and less than the hour, there you were. the first of my children that i held with vernix clothing you, impatient in wanting to feel the legs that kicked, stroke the arms that stretched, rub the back that rolled against the womb that held you first. i’ve never felt more powerful than i did then–more energized than exhausted with my bare breasts exposed. i didn’t want to cover up. because in that silencing space of blood and bodily fluid; in the quiet of the room without the snapping of photos to collect these memories that take residence in my head; i wanted you to know how beautiful it is was to give birth to you. there would be no embarrassment about the hairs that grow wildly on my skin; no dishonor in the rolls of my flesh; no shame in the sag of the same breasts that would feed you exclusively for six months straight. it’s funny that you kick off your shoes, snatch off your socks, stretch yourself out of your clothes in a way that mimics that moment. those four hours of bringing you to Earth, and the time thereafter. (i’m gon’ get to you stretching out clothes you ain’t pay for in the years ahead. wait on it.)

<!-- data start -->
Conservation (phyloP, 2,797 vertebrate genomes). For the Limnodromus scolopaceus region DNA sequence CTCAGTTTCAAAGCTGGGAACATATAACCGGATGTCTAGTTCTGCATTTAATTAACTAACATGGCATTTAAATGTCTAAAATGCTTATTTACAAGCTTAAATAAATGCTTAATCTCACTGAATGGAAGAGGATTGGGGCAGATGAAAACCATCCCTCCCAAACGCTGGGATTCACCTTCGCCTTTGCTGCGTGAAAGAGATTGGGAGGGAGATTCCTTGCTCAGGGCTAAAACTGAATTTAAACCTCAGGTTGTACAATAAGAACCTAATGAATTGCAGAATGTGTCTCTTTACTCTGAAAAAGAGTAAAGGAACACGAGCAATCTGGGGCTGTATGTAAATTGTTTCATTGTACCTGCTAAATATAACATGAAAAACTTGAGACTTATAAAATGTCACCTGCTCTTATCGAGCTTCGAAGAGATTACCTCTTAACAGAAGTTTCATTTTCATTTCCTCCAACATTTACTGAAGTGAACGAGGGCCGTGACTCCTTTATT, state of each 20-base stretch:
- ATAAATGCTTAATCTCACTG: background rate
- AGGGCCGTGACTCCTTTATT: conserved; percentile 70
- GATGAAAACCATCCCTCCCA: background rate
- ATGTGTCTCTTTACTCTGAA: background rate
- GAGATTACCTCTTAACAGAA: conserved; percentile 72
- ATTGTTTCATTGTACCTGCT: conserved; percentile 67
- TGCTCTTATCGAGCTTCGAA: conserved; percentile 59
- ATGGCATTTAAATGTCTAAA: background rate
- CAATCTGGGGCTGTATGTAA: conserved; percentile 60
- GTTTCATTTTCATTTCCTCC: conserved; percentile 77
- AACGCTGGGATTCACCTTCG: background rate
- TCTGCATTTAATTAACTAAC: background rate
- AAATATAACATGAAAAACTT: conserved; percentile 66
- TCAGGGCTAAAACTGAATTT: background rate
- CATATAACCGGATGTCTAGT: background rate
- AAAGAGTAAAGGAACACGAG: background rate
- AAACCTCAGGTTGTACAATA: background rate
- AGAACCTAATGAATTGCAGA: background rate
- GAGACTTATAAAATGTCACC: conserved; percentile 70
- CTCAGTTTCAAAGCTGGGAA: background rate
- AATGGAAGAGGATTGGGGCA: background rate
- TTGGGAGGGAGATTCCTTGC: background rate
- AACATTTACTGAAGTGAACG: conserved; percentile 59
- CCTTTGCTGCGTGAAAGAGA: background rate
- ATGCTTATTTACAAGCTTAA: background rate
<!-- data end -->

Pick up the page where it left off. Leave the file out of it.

we all reenact that moment of being brought into this world as a gentle reminder to our psyches that the spaces we occupy and are most comfortable in, are for only a time. that everything is temporary, and that we were born to live without limitations and exist outside of confinement.
you just want to be free, baby girl.
so free is what you are with your Daddy. i’m watching you now, brushing his hair. maybe he’s pretending, but the stroke of the bristles is putting him to sleep. maybe he’s fighting back tears because he’s always telling you how much he loves you with a shaky voice that breaks my heart sometimes. maybe his eyes are closed because he’s reminiscing on the day of your birth, as i often do. your Daddy looked at you as if this were all new for him, but held you a little bit closer than he did just a few doors down, nine years ago. he didn’t have that frightening look on his face, uncertain of how to hold a newborn, unsure of how to raise another human being when he was still learning how to love himself. no, on January 2nd–one year ago, today–he held on to you with such strength and security and softness that felt like heaven to me years ago. isn’t he comfy?